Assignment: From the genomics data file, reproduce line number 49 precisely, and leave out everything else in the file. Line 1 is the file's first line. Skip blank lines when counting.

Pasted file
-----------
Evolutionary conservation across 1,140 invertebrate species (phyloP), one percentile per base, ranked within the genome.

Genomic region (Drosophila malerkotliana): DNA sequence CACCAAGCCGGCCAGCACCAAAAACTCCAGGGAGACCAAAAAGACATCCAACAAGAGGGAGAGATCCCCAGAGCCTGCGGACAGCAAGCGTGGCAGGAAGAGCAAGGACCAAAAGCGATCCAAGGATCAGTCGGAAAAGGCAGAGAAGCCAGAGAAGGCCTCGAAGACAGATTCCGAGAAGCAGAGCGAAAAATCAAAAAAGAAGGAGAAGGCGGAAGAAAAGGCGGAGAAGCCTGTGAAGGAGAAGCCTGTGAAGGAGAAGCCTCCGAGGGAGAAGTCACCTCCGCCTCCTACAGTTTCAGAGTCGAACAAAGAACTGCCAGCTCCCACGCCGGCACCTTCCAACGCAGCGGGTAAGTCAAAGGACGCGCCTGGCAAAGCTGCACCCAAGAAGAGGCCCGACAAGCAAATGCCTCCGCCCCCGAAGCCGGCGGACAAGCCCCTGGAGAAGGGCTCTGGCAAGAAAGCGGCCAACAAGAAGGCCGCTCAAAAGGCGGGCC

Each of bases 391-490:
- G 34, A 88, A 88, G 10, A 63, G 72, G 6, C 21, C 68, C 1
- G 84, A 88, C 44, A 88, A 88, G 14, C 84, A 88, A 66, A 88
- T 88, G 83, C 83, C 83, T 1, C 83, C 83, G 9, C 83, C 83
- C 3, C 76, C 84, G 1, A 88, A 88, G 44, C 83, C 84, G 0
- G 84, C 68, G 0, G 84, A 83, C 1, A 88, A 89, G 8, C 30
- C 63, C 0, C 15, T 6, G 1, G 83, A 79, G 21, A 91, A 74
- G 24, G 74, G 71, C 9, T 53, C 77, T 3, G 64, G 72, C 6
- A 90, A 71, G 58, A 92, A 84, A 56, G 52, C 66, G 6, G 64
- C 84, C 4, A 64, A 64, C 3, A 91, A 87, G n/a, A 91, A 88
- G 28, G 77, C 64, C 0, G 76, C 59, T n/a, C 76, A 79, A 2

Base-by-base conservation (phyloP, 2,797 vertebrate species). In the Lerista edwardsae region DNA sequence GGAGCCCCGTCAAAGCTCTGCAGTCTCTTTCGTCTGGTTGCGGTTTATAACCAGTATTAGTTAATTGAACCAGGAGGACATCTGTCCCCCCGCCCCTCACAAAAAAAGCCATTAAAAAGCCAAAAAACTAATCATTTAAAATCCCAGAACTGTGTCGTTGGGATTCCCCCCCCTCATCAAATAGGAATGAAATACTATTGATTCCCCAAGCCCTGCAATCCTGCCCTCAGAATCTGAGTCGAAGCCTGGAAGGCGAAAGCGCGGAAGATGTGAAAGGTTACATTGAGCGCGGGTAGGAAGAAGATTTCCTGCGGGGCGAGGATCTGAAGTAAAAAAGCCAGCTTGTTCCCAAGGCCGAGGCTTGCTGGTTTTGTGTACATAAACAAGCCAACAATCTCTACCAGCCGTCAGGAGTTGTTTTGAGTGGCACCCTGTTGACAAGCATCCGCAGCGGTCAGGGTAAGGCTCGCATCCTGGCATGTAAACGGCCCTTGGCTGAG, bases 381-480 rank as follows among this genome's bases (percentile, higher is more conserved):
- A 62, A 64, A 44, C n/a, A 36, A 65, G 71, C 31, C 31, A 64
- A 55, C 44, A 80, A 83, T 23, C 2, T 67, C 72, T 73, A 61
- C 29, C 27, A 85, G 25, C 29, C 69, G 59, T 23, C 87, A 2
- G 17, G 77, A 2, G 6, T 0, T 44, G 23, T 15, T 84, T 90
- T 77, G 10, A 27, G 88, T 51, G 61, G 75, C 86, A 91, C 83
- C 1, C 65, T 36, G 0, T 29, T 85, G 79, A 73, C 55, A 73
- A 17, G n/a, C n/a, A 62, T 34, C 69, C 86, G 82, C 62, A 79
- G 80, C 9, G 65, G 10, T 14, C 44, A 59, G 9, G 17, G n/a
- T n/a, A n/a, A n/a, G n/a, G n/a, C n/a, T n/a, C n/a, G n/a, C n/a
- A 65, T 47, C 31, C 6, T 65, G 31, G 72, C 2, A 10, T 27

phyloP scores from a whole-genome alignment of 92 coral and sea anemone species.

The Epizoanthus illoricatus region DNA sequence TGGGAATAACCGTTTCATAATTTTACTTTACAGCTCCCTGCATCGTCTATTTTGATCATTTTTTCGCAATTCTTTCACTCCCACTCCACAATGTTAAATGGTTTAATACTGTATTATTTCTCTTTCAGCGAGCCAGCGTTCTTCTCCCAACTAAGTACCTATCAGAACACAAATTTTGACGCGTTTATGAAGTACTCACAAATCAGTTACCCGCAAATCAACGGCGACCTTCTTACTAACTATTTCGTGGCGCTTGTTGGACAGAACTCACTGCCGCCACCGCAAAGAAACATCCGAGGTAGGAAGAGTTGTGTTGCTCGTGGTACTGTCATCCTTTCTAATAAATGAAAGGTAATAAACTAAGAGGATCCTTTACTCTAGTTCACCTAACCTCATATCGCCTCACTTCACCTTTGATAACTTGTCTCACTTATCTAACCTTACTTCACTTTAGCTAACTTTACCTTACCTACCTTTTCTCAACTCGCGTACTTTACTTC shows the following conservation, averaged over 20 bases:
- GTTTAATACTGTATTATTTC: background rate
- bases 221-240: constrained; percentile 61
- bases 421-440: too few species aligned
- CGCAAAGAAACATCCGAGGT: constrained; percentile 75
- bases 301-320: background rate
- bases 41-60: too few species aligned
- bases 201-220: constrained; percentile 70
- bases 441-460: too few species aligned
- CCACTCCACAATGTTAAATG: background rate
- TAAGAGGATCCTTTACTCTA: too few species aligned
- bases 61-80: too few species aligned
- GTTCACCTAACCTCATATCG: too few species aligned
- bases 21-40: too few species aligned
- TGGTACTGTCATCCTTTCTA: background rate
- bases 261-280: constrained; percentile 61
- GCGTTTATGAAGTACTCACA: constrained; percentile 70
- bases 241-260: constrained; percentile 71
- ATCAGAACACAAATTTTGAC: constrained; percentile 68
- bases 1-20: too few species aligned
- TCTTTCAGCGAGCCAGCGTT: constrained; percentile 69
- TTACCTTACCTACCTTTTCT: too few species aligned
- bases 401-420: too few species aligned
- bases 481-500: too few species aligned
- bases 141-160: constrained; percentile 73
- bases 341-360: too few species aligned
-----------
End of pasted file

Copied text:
- bases 481-500: too few species aligned